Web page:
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A DEATH IN THE DALES
by Frances Brody
Minotaur, February 2017
372 pages
$25.99
ISBN: 1250098823


Buy in the UK | Buy in Canada

Oh, to be in England in April! If you can't manage a trip across the pond, Frances Brody's latest Kate Shackleton mystery, which opens in April 1916 and is set in the Yorkshire dales, is a nice second best.

Beginning with a prologue detailing the murderous events of an April night in a small village, A DEATH IN THE DALES is a classic cozy. Ten years after the events of the prologue, Kate Shackleton and her niece Harriet plan a two-week retreat for both of them to rest and recuperate from recent events: Kate's detective work and Harriet's brush with death brought on by a bout of diphtheria. Kate's love interest Lucian has offered them the use of his recently deceased aunt's house in the village of Langcliffe, and it seems like the perfect getaway with its pretty garden, fresh air, and nearby possible friends for Harriet. However, almost as soon as they arrive, a Mr. Wigglesworth presents Kate with a ten-year-old mystery that involved Lucian's aunt Freda, and before she knows it, Kate is caught up in investigating that as well as a present-day suspicious death and a case of lost love letters and blackmail. She and Harriet quickly discover that dark undercurrents swirl beneath the surface of the idyllic village life, and Kate must confront some ugly truths as well as some hard personal choices before everything gets tied up at the end.

As usual, Brody sets a deceptively gentle pace, allowing her story to unfold naturally and realistically but always tugging forward. It doesn't take long for the quiet pace to get the pages turning quickly as the plot becomes more complicated, but Brody makes it easy to keep up as she holds the reader's interest. Part of the interest arises, of course, from the characters, and Brody does a nice job of portraying even minor players and making them real enough that they and their actions are believable. Kate is the most well-developed character, and her likeableness and spunk do much to enhance the novel, as does the convincing portrayal of the times. This is England between the wars, when petrol is rationed, strikes affect railway travel, and men still show both physical and psychological wounds from WWI. Brody sketches in enough details of the era for realism, but she does it with a light hand.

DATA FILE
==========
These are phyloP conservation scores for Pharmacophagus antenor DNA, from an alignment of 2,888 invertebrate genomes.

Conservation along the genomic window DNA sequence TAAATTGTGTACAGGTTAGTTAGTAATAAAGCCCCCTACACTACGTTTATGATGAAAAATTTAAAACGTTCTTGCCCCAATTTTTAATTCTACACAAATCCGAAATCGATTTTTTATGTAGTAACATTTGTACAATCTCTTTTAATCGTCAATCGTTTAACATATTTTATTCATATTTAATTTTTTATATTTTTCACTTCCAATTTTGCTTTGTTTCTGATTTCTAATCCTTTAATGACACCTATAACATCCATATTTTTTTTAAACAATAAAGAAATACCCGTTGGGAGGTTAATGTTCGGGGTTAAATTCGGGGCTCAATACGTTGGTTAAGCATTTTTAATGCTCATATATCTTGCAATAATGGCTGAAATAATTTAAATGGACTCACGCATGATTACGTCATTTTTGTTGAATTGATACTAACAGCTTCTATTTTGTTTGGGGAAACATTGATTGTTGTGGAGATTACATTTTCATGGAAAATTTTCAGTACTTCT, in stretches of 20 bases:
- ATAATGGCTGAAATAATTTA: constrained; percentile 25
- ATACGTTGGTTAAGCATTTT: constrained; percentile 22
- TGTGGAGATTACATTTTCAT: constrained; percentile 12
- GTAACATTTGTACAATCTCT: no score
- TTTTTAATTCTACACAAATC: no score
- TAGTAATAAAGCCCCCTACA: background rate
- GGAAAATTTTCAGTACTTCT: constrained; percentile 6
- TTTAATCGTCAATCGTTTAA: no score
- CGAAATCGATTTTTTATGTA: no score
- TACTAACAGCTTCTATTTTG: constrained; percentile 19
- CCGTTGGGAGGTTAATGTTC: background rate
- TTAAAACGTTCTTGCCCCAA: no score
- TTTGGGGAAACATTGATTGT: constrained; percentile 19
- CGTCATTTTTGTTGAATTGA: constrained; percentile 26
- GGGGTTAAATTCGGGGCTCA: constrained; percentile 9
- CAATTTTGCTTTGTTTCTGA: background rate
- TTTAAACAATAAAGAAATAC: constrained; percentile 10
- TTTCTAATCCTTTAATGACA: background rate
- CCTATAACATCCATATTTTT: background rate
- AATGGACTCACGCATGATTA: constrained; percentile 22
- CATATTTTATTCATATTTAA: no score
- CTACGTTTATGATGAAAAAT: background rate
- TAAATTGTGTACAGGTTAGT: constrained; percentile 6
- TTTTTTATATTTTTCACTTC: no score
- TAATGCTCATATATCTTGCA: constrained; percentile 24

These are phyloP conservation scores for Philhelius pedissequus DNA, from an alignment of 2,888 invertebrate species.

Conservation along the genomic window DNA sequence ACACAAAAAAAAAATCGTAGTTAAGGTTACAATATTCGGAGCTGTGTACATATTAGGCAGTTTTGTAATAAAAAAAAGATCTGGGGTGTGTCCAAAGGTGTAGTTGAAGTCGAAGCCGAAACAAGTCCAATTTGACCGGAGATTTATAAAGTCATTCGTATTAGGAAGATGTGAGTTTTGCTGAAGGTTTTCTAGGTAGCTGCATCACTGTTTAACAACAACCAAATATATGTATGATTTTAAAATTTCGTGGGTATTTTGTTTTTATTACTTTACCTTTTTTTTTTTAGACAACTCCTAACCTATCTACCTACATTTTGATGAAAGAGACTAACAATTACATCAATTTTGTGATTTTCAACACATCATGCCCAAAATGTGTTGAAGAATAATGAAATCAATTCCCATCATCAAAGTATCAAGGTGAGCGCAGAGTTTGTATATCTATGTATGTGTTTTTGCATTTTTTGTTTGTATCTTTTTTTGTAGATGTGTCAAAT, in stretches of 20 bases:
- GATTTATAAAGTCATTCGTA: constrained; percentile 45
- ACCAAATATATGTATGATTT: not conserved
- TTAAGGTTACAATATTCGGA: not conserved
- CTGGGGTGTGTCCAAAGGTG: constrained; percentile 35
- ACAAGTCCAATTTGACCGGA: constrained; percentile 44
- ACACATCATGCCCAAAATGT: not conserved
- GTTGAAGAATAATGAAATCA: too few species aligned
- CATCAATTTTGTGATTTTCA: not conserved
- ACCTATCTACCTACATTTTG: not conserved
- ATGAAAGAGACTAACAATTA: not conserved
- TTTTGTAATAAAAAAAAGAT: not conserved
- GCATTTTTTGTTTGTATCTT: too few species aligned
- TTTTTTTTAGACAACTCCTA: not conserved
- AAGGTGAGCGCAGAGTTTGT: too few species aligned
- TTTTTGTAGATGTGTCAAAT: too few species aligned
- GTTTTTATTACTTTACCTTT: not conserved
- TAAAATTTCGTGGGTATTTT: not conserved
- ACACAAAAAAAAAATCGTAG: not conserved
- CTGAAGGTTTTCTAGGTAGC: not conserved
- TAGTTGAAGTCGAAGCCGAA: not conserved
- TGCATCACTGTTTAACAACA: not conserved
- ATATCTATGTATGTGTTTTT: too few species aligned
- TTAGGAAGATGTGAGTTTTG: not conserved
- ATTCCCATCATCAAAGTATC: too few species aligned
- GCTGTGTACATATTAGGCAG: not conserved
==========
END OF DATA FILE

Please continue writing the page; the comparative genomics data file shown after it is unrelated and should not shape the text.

All in all, A DEATH IN THE DALES works nicely as a stand-alone novel but is particularly enjoyable for those who follow Kate and want to know more about her. It also includes clever, nuanced references to other English favorites—most overtly The Secret Garden—which makes it a nice choice for any Anglophile looking for a satisfyingly complicated puzzle set in a delightful, yet intriguing, corner of England.

§ Meredith Frazier, a writer with a background in English literature, lives in Dallas, Texas

Reviewed by Meredith Frazier, March 2017

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Contact: Yvonne Klein (ymk@reviewingtheevidence.com)


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